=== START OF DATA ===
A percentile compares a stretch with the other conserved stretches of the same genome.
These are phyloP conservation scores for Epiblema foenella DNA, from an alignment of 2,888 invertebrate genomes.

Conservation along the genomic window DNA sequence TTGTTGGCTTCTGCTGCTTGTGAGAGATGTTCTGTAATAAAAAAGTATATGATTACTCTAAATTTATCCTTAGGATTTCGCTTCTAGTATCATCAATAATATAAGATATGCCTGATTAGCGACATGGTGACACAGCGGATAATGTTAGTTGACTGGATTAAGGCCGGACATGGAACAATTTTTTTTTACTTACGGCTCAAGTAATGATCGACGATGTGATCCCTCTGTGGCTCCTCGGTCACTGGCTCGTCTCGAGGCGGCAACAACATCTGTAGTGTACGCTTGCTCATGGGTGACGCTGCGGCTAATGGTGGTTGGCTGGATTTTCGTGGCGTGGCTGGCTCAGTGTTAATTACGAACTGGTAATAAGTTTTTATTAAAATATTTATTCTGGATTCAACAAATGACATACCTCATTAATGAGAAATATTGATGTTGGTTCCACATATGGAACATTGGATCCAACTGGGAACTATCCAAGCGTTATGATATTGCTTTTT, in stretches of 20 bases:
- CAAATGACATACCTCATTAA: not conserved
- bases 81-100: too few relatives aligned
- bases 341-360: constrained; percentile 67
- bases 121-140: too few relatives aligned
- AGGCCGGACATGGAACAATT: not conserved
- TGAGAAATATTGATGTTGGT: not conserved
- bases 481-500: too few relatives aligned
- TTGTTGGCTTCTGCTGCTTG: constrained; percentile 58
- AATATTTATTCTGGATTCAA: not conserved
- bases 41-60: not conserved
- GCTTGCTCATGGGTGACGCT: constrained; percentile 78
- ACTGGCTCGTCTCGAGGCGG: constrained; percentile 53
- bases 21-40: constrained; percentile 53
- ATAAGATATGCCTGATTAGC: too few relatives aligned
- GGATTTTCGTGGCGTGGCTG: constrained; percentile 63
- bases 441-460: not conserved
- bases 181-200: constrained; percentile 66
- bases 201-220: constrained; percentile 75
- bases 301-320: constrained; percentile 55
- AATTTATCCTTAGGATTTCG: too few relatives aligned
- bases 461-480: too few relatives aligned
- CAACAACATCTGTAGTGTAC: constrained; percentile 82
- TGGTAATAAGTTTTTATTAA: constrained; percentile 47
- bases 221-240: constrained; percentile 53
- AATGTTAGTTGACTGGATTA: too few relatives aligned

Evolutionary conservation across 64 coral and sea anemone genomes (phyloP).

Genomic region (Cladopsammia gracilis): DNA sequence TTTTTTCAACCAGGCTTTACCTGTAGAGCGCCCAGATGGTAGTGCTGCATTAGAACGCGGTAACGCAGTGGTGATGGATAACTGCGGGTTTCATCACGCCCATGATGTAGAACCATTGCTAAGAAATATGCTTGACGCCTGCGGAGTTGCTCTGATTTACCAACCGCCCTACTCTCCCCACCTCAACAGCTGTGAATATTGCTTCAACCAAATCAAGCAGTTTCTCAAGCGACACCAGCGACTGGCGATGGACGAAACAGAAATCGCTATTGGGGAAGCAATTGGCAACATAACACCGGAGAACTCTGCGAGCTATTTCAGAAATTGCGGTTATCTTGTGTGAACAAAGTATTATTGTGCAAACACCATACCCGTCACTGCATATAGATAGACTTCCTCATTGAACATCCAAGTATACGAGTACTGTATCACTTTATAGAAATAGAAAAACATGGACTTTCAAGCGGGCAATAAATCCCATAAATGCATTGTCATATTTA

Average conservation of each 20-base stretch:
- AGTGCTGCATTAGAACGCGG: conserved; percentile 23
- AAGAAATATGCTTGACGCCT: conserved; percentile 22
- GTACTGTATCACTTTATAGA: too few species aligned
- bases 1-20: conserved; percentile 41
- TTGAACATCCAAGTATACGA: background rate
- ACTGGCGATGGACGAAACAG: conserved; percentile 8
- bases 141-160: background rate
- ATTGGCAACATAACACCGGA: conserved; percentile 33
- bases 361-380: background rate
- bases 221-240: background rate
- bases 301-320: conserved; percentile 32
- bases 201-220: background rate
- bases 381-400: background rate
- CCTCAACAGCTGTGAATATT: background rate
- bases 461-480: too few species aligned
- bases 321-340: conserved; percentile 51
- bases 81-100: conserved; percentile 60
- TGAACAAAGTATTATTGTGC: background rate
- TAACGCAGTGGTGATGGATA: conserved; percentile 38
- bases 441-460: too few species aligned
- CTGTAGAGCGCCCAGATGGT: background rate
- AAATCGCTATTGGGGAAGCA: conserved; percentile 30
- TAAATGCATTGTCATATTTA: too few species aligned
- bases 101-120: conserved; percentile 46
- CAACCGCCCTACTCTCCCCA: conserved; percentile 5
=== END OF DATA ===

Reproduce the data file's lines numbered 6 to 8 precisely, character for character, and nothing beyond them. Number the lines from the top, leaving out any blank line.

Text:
- bases 341-360: constrained; percentile 67
- bases 121-140: too few relatives aligned
- AGGCCGGACATGGAACAATT: not conserved